On the third day of testimony at the International Criminal Court (ICC), Bosco Ntaganda explained the motivations for his involvement with various rebel groups in Congo. He told judges that he was inspired to spearhead the formation of a new fighting group in eastern Democratic Republic of Congo by the example of Uganda’s President Yoweri Museveni, who he described as starting a rebellion with 27 men and managing to topple the government.
“Museveni is in power because they went into the bush, just 27 people. In the history of the region there’s no one like the 27 fighters,” stated Ntaganda, while testifying at his trial for war crimes and crimes against humanity. These crimes were allegedly committed while Ntaganda was deputy chief of staff of the militia known as the Patriotic Forces for the Liberation of Congo (FPLC).
Ntaganda said in the summer of 2000 he spearheaded the formation of a self-defense militia called Chui Mobile Force, before it transformed into the FPLC, to protect members of the Hema and Tutsi ethnic groups, who had come under severe discrimination and attacks in parts of eastern Congo.
According to the accused, senior officers from the two ethnic groups were expelled from the Rally for Congolese Democracy-Kisangani (RCD-K), a larger rebel movement formed after a fallout among allies in the Alliance of Democratic Forces for the Liberation of Congo (AFDL), which governed Congo at the time. Ntaganda had fought with the AFDL and helped it overthrow Congolese dictator Mobutu Sese Seko in 1997.
Ntaganda did not say why the two ethnic groups faced persecution within the RCD-K. However, in his testimony yesterday, he stated that some time after taking power, the AFDL government issued a communique that all Tutsis and individuals who resembled Tutsis were “vermin” and had to be killed.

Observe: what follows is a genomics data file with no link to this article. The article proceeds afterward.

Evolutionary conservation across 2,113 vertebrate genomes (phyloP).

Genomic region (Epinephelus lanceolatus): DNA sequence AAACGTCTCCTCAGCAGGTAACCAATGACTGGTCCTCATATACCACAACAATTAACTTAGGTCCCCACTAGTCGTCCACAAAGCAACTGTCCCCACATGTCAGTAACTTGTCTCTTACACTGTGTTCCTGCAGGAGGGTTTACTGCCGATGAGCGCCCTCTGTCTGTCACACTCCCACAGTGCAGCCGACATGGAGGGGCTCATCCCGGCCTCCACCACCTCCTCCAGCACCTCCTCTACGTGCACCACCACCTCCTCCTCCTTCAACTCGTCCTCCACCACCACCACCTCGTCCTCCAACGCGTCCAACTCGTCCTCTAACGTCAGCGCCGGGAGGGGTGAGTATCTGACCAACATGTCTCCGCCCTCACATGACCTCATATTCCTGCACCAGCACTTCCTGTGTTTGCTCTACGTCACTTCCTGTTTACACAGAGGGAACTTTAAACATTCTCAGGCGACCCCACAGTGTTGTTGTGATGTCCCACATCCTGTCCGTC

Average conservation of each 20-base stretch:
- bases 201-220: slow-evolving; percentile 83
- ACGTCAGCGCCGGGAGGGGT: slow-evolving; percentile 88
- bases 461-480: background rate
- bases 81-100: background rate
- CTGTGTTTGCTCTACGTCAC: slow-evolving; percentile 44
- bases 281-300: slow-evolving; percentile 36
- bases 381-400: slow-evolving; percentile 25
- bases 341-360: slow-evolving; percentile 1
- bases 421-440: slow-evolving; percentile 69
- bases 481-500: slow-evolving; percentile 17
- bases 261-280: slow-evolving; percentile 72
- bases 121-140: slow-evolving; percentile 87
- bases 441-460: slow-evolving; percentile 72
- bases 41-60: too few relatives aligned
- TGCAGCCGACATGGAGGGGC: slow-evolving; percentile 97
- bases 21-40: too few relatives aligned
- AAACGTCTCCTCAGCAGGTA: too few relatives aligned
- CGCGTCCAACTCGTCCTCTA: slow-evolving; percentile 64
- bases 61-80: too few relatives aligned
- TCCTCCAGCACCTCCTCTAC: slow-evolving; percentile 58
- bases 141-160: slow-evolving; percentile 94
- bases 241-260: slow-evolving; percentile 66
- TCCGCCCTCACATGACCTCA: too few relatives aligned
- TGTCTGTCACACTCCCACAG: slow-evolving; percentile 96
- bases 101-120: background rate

“We were not happy with the discrimination they were practicing,” Ntaganda said today, referring to the RCD-K group. “We were ready to fight and die.” He added that, one time when he was returning from Uganda, where he had gone for treatment after being hit by shrapnel, he saw schools and houses destroyed by the RCD-K militia in several towns including Mahagi.
Ntaganda said he and other members of Chui Mobile Force went on to meet senior Ugandan officials, including current Prime Minister Ruhakana Rugunda (then a minister for the presidency) and current labor and social development minister Muruli Mukasa (then a minister for security). “We told them we had the support of the civilians,” Ntaganda said. “They said that they themselves, when they were [guerrillas] in the bush, they had support of the civilian population which made it possible for them [to capture power].”
After a particular meeting in Bunia, eastern Congo, which he said was also attended by then Major Leo Kyanda (now a brigadier, and until last December the chief of staff of land forces in the Ugandan army), Uganda allegedly agreed to train Ntaganda and his militia of 150-200 fighters. “The goal was to get training so that we could go back and protect the civilian population. Because when we were in the bush we had expressed our ideology that we needed to protect civilians who were being attacked,” stated Ntaganda.
Defense lawyer Stéphane Bourgon then asked, “You were supposed to go back and protect the civilian population. How were you going to do that?”
“We didn’t talk about any plan at all,” answered Ntaganda. “When we were told that we should go home and protect the population, I didn’t ask whether we were going to go as Chui Mobile Force … when I learnt that we were going to be trained as officers in Uganda, I said this is an opportunity we should seize to improve our skills.”
He said that, in Uganda, his militiamen were trained at the Kyankwanzi military school, while the commanders received additional training at a military school in Jinja town. Ntaganda also stated that, before he was pushed out of the RCD-K, Uganda army soldiers who backed the group “were very close to me” and they espoused the liberation ideology that he believed in.
Thus far, Ntaganda’s testimony has focused on the background of his involvement with armed groups in Rwanda and Congo. His testimony is expected to last for six weeks.
Ntaganda continues his testimony on June 27.